Keon Johnson and Chris Clemons blessed the basketball world with some of the most thrilling individual performances in college basketball this past season. The UNC Asheville Bulldogs and the Liberty Flames displayed an impressive brand of hoops, making the race for the top spot intriguing. But it was the Winthrop Eagles who took the tournament championship and grabbed an NCAA berth.
The Big South was competitive in 2016-17, and with the moves made this offseason, next season could be even better. Here’s a rundown of headlines from Bangin’ Big South.
Presbyterian College had a changing of the guard, hiring Dustin Kerns as the program’s 18th head coach on May 23. Kerns brings with him an extensive resume, most of which was spent between the Santa Carla Broncos and the Wofford Terriers, where he was the associate head coach for the past four years. He began his coaching career under the tutelage of former Clemson coach Larry Shyatt, and learned from Tennessee Tech coach Mike Sutton and former Tennessee coach Buzz Peterson. Kerns is versatile, having served as a student assistant, director of basketball operations, graduate assistant, and assistant coach.
Kerns will have his work cut out for him as the Blue Hose are coming off a season in which they won five games and just one in conference. Known as one of the top mid-major assistants before this hire, with a knack for recruiting high-level talent, this could be the start of a turnaround in Clinton, S.C.
Winthrop adds seven newcomers
Pat Kelsey has hit the ground running as he replenishes the Eagles’ roster. Winthrop has received commitments from former Fordham guard and JUCO transfer Nych Smith and JUCO transfer forward Austin Awad. They also signed two Australian players, guard Kyle Zunic and 6’10 center Tom Pupavac. Guards Charles Falden and Keondre Schumache, as well as forward Jermaine Ukaegbu have also signed National Letters of Intent.
The combination of guards joining the program are vital to generating the production the Eagles lose from Johnson’s departure. Falden was the Virginia High School League 5A State Player of the year at L.C. Bird High School as a senior, then went on to average 24 points per game at Massanutten Military Prep School. He could be called upon to create some offense based on his shooting ability and scorer’s mentality.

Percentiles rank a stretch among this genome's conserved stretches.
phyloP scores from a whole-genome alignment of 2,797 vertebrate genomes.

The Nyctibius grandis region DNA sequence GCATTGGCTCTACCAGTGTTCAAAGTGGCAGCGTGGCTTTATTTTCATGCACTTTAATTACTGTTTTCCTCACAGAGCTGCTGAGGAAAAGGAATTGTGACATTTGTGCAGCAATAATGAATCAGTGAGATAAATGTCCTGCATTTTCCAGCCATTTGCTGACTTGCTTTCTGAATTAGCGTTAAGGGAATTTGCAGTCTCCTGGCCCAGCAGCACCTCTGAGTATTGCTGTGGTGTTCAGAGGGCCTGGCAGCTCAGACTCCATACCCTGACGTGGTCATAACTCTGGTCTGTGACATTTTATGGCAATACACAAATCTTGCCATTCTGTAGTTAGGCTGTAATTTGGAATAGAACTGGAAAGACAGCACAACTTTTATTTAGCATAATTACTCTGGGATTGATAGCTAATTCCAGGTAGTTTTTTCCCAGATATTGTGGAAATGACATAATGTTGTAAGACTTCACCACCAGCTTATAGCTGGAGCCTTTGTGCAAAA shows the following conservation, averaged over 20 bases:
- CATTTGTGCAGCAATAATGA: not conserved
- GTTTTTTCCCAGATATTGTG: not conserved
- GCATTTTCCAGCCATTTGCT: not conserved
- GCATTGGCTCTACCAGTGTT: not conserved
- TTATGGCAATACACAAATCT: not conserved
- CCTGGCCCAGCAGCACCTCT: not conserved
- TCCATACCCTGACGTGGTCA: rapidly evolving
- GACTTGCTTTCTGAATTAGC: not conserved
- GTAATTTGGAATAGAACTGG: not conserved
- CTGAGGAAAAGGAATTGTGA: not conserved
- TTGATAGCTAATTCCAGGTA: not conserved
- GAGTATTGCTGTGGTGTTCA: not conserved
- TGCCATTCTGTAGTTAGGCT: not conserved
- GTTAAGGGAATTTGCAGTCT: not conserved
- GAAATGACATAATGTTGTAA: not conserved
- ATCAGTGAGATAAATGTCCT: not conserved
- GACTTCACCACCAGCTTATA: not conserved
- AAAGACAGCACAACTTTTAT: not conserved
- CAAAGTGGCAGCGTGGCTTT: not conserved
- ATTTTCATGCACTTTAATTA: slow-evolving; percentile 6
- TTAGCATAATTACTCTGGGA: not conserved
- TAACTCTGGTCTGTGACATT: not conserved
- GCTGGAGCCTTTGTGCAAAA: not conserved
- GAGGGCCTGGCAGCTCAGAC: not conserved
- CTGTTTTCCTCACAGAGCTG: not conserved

Jermaine Ukaegbu played his most of his freshmen year at Sacred Heart then transferred to Indian Hills Community College. Ukaegbu, although a bit undersized, will join Pupavac to provide depth in the front court.
Tennessee Mr. Basketball finalist joins UNC Asheville recruiting class
Guard Tajion Jones has signed a Letter of National Intent to play for head coach Nick McDevitt and the UNC Asheville Bulldogs.
Welcome 6'4 G Tajion Jones to the family! He averaged 18.5 ppg and was a finalist for Mr. Basketball in Tennessee. https://t.co/KmR9j0Fuuw— Asheville Basketball (@UNCAbasketball) May 17, 2017
At Oak Ridge, Jones ended his high school career posting 18.5 points, 5.3 rebounds, 4.2 assists, and 3.1 steals per game in his senior year. He joins fellow two-star recruits, both 6’5 shooting guards, Jalen Seegars and Connor Crabtree, to round out the Bulldogs recruiting class. Although the Bulldogs return a veteran core, particularly in the backcourt, the trio of incoming freshmen have an opportunity to learn the system with the possibility of being key contributors off the bench.
7’2 3-star commit headlines Liberty’s freshmen class
Center Brendan Newton was phenomenal at Faith Christian School in Roanoke, Virginia and is looking to keep that going at Liberty for the next four years. He will be joined by incoming freshmen Elijah Cuffee, Keegan McDowell, and Jay Barber. All four have signed Letters of National Intent for the Flames, who are coming off a third-place regular season finish. Those three give the Flames added depth to an already balanced attack on the wing. Newton should have an immediate impact as Liberty has a shortage in the front court. The 2017 McDonald’s All-American nominee might be the centerpiece to push the Flames to the top of the Big South.